A Consumer Reports study found 57 percent of members linked to 72,000 vehicles reported at least one advanced driver assistance system had protected them from a collision.
The real-world data from the magazine’s August issue raises questions about the viability of certain collision business models. It demonstrates the cumulative effects a U.S. fleet armed with a mix of ADAS features — many of which already have been proven to cut crashes individually — could have on a shop’s volume.
Consumer Reports in the article posted Tuesday reported respondents found blind-spot warning most effective in preventing crashes. Sixty percent of drivers surveyed said it kept them from a crash, and respondents also called it the least annoying feature, according to Consumer Reports.
Ironically, OEMs don’t always bundle blind-spot monitoring in an ADAS suite as standard. Perhaps that will change; Consumer Reports said Tuesday it gives better scores when it reviews vehicles that make forward collision alerts, highway and city autobraking (the latter with pedestrian detection) and blind spot warning standard.
The Insurance Institute for Highway Safety didn’t see as strong a performance out of blind-spot monitoring as Consumer Reports did, but its research did find the technology cuts crashes. The IIHS in 2018 reported blind-spot monitoring eliminated 14 percent of lane-change crashes.
According to Consumer Reports, lane keeping was the least favorite and most disabled system — though it still kept 31 percent of respondents from collisions. The IIHS lists lane-departure warning (not necessarily lane-keeping) as preventing 11 percent of single-vehicle, sideswipe and head-on crashes.
Forward collision warning and/or autobraking kept 47 percent of owners from a crash, Consumer Reports reported. The magazine in February said it “feels so strongly about the safety benefits” that it made standard autobraking a requirement to qualify for its 2019 Top Picks list.
The IIHS reported forward collision warning alone cut 27 percent of front-to-rear crashes, while forward collision warning combined with autobraking removed 50 percent of those collisions.
The Tuesday Consumer Reports article reported rear crash-traffic warning and autobraking prevented crashes for 52 percent of members surveyed, while adaptive cruise control kept 19 percent out of crashes.
Rear cross-traffic alert (not rear autobraking) cut 22 percent of backing crashes, while rear autobraking cut 62 percent of backing crashes, according to the IIHS.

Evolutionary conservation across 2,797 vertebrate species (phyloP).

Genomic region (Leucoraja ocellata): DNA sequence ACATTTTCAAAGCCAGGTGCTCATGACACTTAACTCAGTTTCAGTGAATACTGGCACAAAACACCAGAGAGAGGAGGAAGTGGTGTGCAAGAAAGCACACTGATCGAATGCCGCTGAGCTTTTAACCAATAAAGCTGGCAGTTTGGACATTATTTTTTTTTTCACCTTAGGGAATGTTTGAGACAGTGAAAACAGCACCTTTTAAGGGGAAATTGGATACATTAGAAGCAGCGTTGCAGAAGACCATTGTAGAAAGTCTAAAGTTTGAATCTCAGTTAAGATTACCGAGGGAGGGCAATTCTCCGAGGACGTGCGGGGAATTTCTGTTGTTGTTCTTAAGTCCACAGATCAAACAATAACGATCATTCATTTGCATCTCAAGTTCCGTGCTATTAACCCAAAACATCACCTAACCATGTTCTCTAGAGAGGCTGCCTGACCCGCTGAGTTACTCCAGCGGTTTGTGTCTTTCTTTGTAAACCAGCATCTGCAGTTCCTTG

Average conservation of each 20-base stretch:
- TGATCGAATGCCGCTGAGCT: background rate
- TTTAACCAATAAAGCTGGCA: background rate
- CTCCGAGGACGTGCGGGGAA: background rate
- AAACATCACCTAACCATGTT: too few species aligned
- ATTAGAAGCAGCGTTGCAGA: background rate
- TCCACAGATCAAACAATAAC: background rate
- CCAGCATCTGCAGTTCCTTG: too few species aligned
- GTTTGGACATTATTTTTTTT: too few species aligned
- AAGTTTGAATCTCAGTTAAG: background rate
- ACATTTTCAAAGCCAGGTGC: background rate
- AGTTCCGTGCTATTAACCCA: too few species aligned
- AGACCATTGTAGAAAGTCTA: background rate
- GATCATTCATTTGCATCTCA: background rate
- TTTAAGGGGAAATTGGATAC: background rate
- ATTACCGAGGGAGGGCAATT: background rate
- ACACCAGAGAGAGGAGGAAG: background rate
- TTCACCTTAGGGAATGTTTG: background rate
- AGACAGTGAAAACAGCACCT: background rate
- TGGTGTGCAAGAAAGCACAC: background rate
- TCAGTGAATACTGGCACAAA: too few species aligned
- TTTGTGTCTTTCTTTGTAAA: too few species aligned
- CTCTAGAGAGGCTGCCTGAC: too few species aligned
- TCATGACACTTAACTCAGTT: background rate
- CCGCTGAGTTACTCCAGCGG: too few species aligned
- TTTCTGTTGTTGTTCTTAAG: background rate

The IIHS and NHTSA reported in March that about half of the vehicles produced by 20 key OEMs between Sept. 1, 2017, and Aug. 31, 2018, came with autobraking — up from less than a third the year before. If the OEM bundled at least one other system in with ADAS standard — a common occurrence — you can see what’s coming for collision repairers in the next decade.
Remember, the average repairable vehicle is 5.9 years old, according to CCC. By 2024, your shop’s average vehicle is therefore the 2018 model year — and half of those cars are actively working to avoid crashes, even if your customer isn’t.
On the plus side, there’s the possibility that the crash prevention technology mitigates enough of an unavoidable impact to save it from being a total. That could restore some volume.
Consumer Reports, June 25, 2019
A 2018 Consumer Reports survey found respondents found blind-spot warning most effective in preventing crashes. Sixty percent of drivers surveyed said it kept them from a crash, and respondents also called it the least annoying feature, according to Consumer Reports.(Jorge Villalba/iStock)
The IIHS and NHTSA reported in March 2019 that about half of the vehicles produced by 20 key OEMs between Sept. 1, 2017, and Aug. 31, 2018, came with autobraking — up from less than a third the year before. Consumer Reports also shared data that the technology is often standard in the 2019 model year. (Provided by IIHS, NHTSA, Consumer Reports)
Insurance Institute for Highway Safety Highway Loss Data Institute research has determined that numerous common advanced driver assistance systems are effective in reducing crashes. (Provided by Insurance Institute for Highway Safety)